Best Exchange Rates For US dollars: Canadian Government Launch Rare US Dollar Bond.

June 18th, 2012

Best exchange rates for US dollars – the Canadian government have released a rare $3 billion dollar bond which is the first of its kind since 2009.  The decision was aimed at cashing in on Canada’s rather favorable position as one of the few countries in the world that is considered a very safe haven in these uncertain economic times. As predicted the bonds were swiped up in record time by banks and as the countries borrowing reached an all time record breaking low gobbled up by central banks and fund managers, pushing the country’s borrowing costs to record lows.

Canada, although not widely documented and covered in the press, has become an investor’s haven over the last couple of years as trouble sweeps through the euro zone and question marks remain over the financial policies of the US.  Canada is in a very favorable position, it is now the third largest issuer of sovereign debt rated AAA by the main credit ratings companies. Up there with Canada is the UK and Germany, America and France were downgraded in January 2012.

Offers for the recent release of US dollar bonds by the Canadian government actually exceeded what was available by a ratio of 3 offers to 1 bond available which will have an impact on the best exchange rates for US dollars.

The eagerness of investors to get their hands on these bonds clearly demonstrates the countries high profile and standing among investors and the strength of its overall economy. If Canada’s debt position is compared to that of the UK it helps to understand the strength of their position,  Canada’s overall federal debt stands at just over $600 billion; the UK debt stands at over $1.8 trillion! Canada’s Finance Ministry has reported that they will use the bond sales for foreign exchange holdings. Canada’s attraction is largely part of the allure is Canada’s sterling fiscal position. The nation’s Conservative Party won a majority mandate last year, campaigning in part on a pledge of fiscal prudence.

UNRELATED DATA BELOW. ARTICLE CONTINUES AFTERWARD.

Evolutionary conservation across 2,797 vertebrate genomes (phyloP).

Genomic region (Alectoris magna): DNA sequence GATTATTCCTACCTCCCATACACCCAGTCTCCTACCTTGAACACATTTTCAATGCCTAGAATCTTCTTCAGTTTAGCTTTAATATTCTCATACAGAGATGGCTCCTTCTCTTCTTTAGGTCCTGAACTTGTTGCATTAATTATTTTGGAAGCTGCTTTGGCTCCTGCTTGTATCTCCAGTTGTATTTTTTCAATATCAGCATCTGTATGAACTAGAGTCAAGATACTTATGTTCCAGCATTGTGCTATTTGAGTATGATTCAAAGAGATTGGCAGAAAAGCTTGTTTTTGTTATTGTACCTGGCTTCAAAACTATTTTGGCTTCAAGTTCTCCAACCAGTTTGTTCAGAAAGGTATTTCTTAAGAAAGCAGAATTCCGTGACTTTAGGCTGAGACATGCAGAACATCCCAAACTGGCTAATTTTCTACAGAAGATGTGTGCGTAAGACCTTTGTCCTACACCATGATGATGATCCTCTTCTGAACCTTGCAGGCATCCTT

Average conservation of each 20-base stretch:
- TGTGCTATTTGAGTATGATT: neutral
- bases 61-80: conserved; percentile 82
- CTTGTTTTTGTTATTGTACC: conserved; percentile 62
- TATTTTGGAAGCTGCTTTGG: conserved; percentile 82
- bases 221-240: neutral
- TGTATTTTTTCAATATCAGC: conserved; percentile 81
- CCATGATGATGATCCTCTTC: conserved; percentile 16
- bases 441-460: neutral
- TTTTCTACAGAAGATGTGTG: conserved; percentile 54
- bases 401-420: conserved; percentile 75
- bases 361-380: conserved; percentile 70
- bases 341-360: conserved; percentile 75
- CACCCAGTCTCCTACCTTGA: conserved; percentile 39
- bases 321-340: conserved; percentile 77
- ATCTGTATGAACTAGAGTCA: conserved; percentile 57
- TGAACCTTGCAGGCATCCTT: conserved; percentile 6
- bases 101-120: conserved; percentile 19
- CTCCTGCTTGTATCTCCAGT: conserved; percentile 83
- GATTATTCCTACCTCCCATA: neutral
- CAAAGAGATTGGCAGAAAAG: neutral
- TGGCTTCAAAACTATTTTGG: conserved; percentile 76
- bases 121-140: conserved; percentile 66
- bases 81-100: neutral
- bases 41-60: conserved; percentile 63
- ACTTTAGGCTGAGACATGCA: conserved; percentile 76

It presides over one of the lowest percentages of debt as a share of gross domestic product in the developed world, 34.6% for fiscal 2012, compared with just more than 100% in theU.S.Still, the government has pledged to cut further in an effort to balance the budget by the 2015-16 fiscal year.

“Canada looks very good, in terms of the net-debt situation that we have, compared to other countries,” said Patrick O’Toole, vice president of global fixed income for CIBC Asset Management.

Edward Devlin, executive vice president and head of the Canadian-portfolio management team at Pacific Investment Management Co., one of the world’s largest asset managers, said the firm’s holdings in Canadian bonds are bigger than Canada’s footprint in financial markets would dictate, with $11 billion of its $1.4 trillion under management invested in Canadian assets of some sort. Big institutional investors, including central banks, would gobble up more Canadian bonds if there was the supply, he said.

“If you are China, if you are Middle Eastern money, if you’ve got a trillion or multiple trillions of dollars, you can’t deploy it in Canada. It’s just not big enough,” Mr. Devlin said.